Around this time, a woman I’d seen around the show came by my booth. She was on a bicycle with a small, white, curly-haired dog in the front basket. She’d caught sight of me working on the wire wrap as I sat at the table in my booth. She also does wire work. I told her I’d just started and showed her my pieces. (By that time, I’d also bought a small glass-fronted box to hold and display my work.)
We chatted for about 45 minutes. She complemented me on my work, pointing out how nicely I’d used the swirls to fill the white space on the stone with the pink and black speckles. She said that the labradorite piece I’d chosen was not a good one, showed me how to look for features in labradorite, and explained the importance of finding good stones by “cherry picking” them. She told me about a big booth on the other side of the show that had decent quality, inexpensive cabs, as well as where to find more wire in a shop in town. She pointed out that the swirls in one piece could move if they were caught on the wearer’s clothing and gave me a tip about preventing that. She also told me about some inexpensive wire-wrapping classes being held evenings at the QIA building not far away.
While we talked, I tried to work on the piece. The distraction is probably what screwed it up — I accidentally shifted one of the thick wire frames while trying to weave it to the opposite side. My wraps were okay — neither good nor bad — but I’d made one side much smaller than the other, thus screwing up the bevel.
I had to run out to the post office so I closed my booth early. On the way back, I stopped at Hardies Beads and Jewelry in town. They sell mostly beads and jewelry (as you might expect) but do have a good selection of wire-wrapping wire at the back of the store. I wound up spending about $32 on a selection of wires in colors and styles, including an interesting 21 gauge twisted silver wire and various thicknesses of antique copper wire. I now had just about all the wire I’d need to move forward with additional projects.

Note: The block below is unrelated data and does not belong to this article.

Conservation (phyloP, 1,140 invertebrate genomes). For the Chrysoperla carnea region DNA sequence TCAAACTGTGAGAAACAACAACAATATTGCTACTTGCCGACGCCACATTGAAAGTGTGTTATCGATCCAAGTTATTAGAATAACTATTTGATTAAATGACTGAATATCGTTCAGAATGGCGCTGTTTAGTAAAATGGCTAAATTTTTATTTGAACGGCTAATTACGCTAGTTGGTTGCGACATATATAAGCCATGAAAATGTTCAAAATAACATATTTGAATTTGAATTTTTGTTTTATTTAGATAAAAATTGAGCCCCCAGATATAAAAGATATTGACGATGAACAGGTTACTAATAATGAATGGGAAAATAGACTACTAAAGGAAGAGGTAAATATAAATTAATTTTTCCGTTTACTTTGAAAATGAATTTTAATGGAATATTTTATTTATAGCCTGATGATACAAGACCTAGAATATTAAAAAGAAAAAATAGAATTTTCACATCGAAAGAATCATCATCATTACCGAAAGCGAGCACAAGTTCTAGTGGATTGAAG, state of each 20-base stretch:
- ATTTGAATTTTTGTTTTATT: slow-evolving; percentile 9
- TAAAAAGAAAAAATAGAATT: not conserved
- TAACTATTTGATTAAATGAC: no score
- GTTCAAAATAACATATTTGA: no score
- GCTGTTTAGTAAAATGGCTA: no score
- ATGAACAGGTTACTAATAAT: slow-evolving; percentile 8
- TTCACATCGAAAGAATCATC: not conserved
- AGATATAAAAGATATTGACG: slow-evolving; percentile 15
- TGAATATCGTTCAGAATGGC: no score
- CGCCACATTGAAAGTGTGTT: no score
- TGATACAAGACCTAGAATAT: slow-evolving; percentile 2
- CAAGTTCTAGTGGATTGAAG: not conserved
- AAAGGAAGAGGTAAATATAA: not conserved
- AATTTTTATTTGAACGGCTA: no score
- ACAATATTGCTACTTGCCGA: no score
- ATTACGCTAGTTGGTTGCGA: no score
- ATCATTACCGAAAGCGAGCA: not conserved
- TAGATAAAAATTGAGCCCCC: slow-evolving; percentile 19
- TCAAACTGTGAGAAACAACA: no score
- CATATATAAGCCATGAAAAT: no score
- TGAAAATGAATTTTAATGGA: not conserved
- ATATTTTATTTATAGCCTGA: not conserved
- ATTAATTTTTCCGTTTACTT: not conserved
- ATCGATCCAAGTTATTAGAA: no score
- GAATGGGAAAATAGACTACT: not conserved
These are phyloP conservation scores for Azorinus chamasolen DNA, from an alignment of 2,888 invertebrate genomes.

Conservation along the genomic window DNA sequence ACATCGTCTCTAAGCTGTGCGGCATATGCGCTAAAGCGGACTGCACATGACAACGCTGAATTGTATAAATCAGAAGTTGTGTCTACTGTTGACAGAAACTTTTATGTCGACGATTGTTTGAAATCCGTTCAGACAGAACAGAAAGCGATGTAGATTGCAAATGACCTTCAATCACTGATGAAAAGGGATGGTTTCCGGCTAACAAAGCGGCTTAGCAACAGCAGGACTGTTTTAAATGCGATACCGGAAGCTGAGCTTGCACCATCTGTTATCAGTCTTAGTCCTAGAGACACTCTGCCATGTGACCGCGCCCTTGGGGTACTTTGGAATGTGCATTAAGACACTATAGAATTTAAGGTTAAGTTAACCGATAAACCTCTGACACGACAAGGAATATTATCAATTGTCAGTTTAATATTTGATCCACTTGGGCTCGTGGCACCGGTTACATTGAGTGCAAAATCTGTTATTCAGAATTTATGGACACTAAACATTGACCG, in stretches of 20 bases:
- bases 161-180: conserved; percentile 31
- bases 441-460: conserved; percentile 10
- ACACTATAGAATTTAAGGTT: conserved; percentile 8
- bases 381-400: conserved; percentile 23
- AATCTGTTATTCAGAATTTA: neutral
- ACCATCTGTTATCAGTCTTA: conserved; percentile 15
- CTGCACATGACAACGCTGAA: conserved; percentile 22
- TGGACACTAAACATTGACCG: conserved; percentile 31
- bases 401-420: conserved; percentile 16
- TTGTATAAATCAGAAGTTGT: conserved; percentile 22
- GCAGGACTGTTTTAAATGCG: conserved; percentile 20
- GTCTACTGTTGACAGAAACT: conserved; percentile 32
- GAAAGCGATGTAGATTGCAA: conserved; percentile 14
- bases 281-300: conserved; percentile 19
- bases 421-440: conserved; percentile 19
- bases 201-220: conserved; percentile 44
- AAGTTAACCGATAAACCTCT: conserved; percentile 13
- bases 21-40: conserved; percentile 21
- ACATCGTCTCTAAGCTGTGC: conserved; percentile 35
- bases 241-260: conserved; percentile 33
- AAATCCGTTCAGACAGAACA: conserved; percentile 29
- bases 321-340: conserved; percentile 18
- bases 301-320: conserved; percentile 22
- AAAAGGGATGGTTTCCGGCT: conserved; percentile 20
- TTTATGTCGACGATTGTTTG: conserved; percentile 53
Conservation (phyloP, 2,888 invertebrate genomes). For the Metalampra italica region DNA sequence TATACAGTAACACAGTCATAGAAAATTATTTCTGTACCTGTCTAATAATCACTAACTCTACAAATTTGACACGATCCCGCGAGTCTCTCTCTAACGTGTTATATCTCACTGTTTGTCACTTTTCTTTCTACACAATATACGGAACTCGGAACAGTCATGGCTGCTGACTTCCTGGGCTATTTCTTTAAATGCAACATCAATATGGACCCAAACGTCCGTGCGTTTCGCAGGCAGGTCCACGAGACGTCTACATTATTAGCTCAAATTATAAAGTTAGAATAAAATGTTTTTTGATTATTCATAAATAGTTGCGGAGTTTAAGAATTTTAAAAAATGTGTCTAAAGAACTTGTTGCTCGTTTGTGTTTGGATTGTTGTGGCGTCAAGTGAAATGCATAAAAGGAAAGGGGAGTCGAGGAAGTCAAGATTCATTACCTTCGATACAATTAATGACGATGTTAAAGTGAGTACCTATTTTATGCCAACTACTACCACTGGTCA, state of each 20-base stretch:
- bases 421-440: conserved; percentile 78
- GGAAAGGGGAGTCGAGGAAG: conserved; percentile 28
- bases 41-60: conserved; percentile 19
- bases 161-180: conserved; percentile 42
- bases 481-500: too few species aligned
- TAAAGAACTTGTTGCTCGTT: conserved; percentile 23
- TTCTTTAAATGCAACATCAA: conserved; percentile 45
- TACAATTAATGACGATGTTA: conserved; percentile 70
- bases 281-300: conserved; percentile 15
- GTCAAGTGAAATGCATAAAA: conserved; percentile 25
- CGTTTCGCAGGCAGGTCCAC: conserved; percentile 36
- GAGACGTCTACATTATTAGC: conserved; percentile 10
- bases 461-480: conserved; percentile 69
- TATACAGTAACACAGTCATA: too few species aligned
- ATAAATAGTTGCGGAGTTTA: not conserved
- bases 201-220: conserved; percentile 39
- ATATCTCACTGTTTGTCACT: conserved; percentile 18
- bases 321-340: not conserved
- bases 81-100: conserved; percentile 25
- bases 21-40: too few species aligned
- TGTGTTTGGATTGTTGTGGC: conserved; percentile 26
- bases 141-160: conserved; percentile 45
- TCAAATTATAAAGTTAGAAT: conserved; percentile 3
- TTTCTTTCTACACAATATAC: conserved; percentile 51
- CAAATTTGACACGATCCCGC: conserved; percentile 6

My fourth piece was an incredibly boring round piece of rose quartz that I dressed up with fancy twisted silver-plated copper wire.
That evening, I tried to fix the bevel piece but failed miserably. I took a few photos of the design (which I won’t share here) so I could remember what I liked about it, then took it apart. I tried two other wraps on that stone and gave up before putting much time into it. But rather than finish the day with a failure, I picked a round rose quartz piece and did a wrap on that using the new twisted silver wire with a narrower wire for the wrap points. The stone was extremely boring — I honestly don’t know why I picked it — but the fancy wire and swirls I added really dressed it up a bit.
So at this point, I have four completed pieces, three of which can be worn.
It’s Saturday morning. Before I open my booth for the day, I’ll stop by that shop with inexpensive cabs and buy a few interesting ones. I feel better qualified to choose them now that I know how I can work the features of the stone into my work.
After I open my booth, I’ll settle down with my little bin of cabs and tools and wire. I’ll pick out a cab and work up another piece. And maybe another after that.
And I’ll likely do a few others on Sunday.
On Monday evening, I’ll bring my collection to Dorothy for her critiquing. I hope she’ll be honest and frank. I also hope she can offer good advice on doing the wraps and twists I find difficult. And teach me how to do bevels!
It might take more than one evening. That’s fine. I’ve told her I’ll pay for her time, although I don’t think she expected that. (She is a professional; she should be compensated when sharing her expertise with a novice.) We’ll both be here at least until January 25, so we have time for a few lessons. I’ll post an update on my progress — if I make any!